l-r; Rev. Dr. Matthew Kelley, Rev. Dr. Judy Cummings and Joseph Sheeran called on Senator Lamar Alexander June 22 to defend Obamacare. “If leaders are righteous, then the people are happy,” Cummings said.

By Peter White

NASHVILLE, TN — A handful of ministers and two political candidates went to Senator Lamar Alexander’s office on West End Ave. He wasn’t there and they weren’t allowed into the building. 

Representatives of the Southern Christian Coalition (SCC) wanted to talk to Alexander about people with pre-existing health conditions needing affordable healthcare. They worry too many people can’t get the care they need at a price they can afford.

The Department of Justice (DOJ) announced in June that it would no longer defend the Affordable Care Act (ACA) against legal challenges. The Republicans have tried and failed more than 60 times to repeal the ACA. U.S. Attorney General Jeff Sessions wants to ignore a law his party doesn’t like but hasn’t gotten rid of yet.

Alexander was in Knoxville June 22 with Labor Secretary Alexander Acosta and Tennessee’s Insurance Commissioner Julie McPeak to pitch a new Trump Administration initiative. The U.S. Department of Labor announced a new rule last week to allow Association Health Plans (AHPs). 

It’s the latest Republican attempt to fix Obamacare, or if you believe the ministers, it’s an end run around the ACA’s requirements to include pre-existing medical conditions in healthcare plans.  Under the ACA companies cannot reject people who have a chronic illness.

Alexander said the new plans will help self-employed people and employees of small businesses get the same health coverage that employees of large companies have.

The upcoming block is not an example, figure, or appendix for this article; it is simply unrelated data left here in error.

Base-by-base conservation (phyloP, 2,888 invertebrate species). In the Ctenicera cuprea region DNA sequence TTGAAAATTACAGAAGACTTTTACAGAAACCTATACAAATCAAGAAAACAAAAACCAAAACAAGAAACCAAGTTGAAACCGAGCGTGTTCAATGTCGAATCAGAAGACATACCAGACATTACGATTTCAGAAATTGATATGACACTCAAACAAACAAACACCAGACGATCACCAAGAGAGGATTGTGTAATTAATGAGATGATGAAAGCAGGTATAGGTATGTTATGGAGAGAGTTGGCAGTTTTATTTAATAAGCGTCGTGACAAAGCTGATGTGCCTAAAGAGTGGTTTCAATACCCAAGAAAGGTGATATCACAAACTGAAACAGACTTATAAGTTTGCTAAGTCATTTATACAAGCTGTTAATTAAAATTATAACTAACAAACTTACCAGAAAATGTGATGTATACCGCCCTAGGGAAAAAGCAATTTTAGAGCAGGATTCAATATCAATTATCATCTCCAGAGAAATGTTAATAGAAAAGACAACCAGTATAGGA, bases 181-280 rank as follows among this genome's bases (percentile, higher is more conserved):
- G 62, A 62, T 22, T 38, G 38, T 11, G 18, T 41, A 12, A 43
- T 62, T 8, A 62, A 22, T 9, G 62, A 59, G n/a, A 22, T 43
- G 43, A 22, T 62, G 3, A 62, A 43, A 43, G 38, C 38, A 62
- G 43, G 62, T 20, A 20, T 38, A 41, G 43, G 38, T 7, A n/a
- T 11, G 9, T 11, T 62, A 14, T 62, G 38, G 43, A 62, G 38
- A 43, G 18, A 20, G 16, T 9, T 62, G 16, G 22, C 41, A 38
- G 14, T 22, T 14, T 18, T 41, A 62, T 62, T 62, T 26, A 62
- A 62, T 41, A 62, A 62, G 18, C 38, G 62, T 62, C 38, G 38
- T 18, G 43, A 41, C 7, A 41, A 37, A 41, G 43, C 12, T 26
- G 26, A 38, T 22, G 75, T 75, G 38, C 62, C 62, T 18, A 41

Joseph Sheeran attends the Vanderbilt Divinity School and is a member of the SCC.

 “It’s a move that effectively signals this administration’s intent to repeal this vital legislation thru a back door. At the same time our legislators are rolling out yet another repeal bill in their unceasing efforts to undo protection that millions of Americans are counting on,” Sheeran said.

“Nearly 180 million Americans get their insurance on the job, and generally they are happy with it because premiums are several thousands of dollars lower a year, and their policies include patient protections such as coverage of pre-existing conditions,” Alexander said. He claims AHPs will offer the same benefits as the ACA but at a lower cost.

They might but AHPs will be created under a new Labor Department rule, not an executive order, and will not require Congressional action. That means Congress is unlikely to make AHPs conform to the benefits required under the ACA.

“Buyer beware,” says Dr. Carol Paris, President of Physicians for a National Health Program.

Paris cited the Farm Bureau as an example of an AHP in Tennessee that was grandfathered in after the ACA passed in 2010. She said the Bureau’s health insurance undermined the health exchanges established by Obamacare. 

“Healthy young people bought insurance from the Farm Bureau and it left older sicker people in the ACA plans,” Paris said. She said that led Tennessee into having the highest state premiums and several insurance companies deciding not to write policies in Tennessee at all. She predicts AHPs will destroy Obamacare without actually repealing it.

“If you stay young and healthy you think it’s a good deal because you’re not spending as much for health insurance but if you actually get sick or get hit by a truck and don’t die, you may find out very quickly what the limitations of the coverage is in those plans. That’s how they can have such affordable premiums because they actually cover diddly-squat,” Paris said.